If you own an Android phone you’ll use MirrorLink via Bluetooth. This app allows you to effectively use the receiver screen as your phone, controlling music, navigation and the contacts.

For the iPhone users out there, you have a way to get on-screen navigation, and that is through a 99 cent app called MotionX GPS Drive. Powered by Navteq, your iPhone has to be hard wired to the receiver using the 416iV cable. The GPS Drive comes with traffic by Inrix as well as several other neat little perks, and does have an optional “premium” service offering turn-by-turn voice navigation, better maps, automatic re-routing and optimized multi-stop routing for $9.99 per year.

For the price of a nice lunch, it’s a no-brainer to have the info available to you on-screen. Even if you don’t buy the premium service, spending a dollar for an app like this didn’t bother me at all.

To cover my bases (and to open my brain to the endless possibilities of the Interwebs) I set up an account with Aha, and played with it for a bit. Considering it’s a free App that lets you choose a bunch of radio stations, podcasts, traffic, navigation to attractions and a bit more. In a nutshell – not half bad!

When the 416iV cable is attached you get cover art and of course the phone charges. It’s just a loose cable (like every other manufacturer out there) but I’m hoping one day to have access to a more sophisticated mount. Maybe it’s my OCD talking but loose cables seem sloppy unless they’re mounted out of sight – like in a glove box or center console.

The sound quality is pretty decent, but I don’t get a pause button with Pandora, nor could I easily figure out how to navigate between the channels I created. The screen in the instruction manual didn’t actually exist in the receiver itself, which prompts me to believe there is a firmware update I need to use.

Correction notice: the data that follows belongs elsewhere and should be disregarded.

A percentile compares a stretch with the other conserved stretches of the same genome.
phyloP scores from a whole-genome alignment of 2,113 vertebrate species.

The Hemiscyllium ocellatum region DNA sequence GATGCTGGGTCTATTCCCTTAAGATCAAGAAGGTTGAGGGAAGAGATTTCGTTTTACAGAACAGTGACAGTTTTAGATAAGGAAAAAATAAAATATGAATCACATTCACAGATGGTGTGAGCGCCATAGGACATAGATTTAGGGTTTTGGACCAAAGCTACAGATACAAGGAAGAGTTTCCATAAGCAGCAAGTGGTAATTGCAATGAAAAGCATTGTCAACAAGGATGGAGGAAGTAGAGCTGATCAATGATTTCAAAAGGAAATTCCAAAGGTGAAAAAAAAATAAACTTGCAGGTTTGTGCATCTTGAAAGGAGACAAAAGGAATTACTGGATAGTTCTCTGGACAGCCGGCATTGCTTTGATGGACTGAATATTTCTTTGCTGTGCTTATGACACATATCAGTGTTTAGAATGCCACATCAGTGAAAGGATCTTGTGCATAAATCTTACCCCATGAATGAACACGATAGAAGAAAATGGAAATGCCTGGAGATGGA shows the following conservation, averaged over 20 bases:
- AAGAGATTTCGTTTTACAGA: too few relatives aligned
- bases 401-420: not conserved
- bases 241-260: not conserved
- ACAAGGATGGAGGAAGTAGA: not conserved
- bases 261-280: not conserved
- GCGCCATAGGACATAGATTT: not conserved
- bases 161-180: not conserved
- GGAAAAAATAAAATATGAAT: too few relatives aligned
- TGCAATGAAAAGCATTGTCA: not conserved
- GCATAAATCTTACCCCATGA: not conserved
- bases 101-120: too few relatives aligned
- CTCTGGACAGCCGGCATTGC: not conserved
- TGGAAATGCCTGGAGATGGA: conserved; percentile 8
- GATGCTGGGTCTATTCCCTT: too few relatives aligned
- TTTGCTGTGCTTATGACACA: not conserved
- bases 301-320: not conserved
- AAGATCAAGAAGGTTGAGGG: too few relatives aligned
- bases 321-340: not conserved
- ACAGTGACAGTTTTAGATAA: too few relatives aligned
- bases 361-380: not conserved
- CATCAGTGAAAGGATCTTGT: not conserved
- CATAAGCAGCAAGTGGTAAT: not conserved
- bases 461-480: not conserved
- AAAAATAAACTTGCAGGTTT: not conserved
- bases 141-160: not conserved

The video quality is good. Notably absent is an HDMI video input, so the video options are relegated to USB or the component 3.5mm plug. Other competitive models don’t have the anti-glare coating and therefore a marginally better picture, but that won't matter if the sun makes the screen all but invisible to you while trying to navigate from point A to point B, so while I have to admit that it IS a trade off – it’s a good one.

Expandability

One thing that borders on awesome is the degree of expandability. The ICS-X7HD has a USB slot, a single camera input, and is able to recognize two different Bluetooth devices. It’s also capable of using a CD or DVD changer (to my surprise Alpine still has one) and the Sirius SXV200 satellite radio.

Want a back up camera? Done. Satellite radio? We’ve got two for you (Sirius or XM.) How about playing a video off your smartphone? Go for it. It’s a level of convenience that the industry as a whole seems to finally just “get.”

Value

The Alpine ICS-X7HD has some bona fide strengths. Like some of the better smartphones, the X7HD has the gift of usability and simplicity wrapped up in a usable source screen.

One of the biggest reasons people will like this receiver is what you don’t need – a CD/DVD player and separate navigation processor chief among them. It would have been nice not to have had to spend a dollar to get the navigation app to work, but apart from that I have little to complain about.

This phone is built for the majority of us, but not all of us. For the hardcore audio purists, the lack of a CD/DVD slot may constitute a deal-breaker, plain and simple. But given that Alpine has other models to accommodate those people, it's not what I would consider a failure on their part. It’s just not the right model for them.

For nearly everyone else – who is just fine with the video and sound quality coming out of their smartphones – this is a strong option for their ride.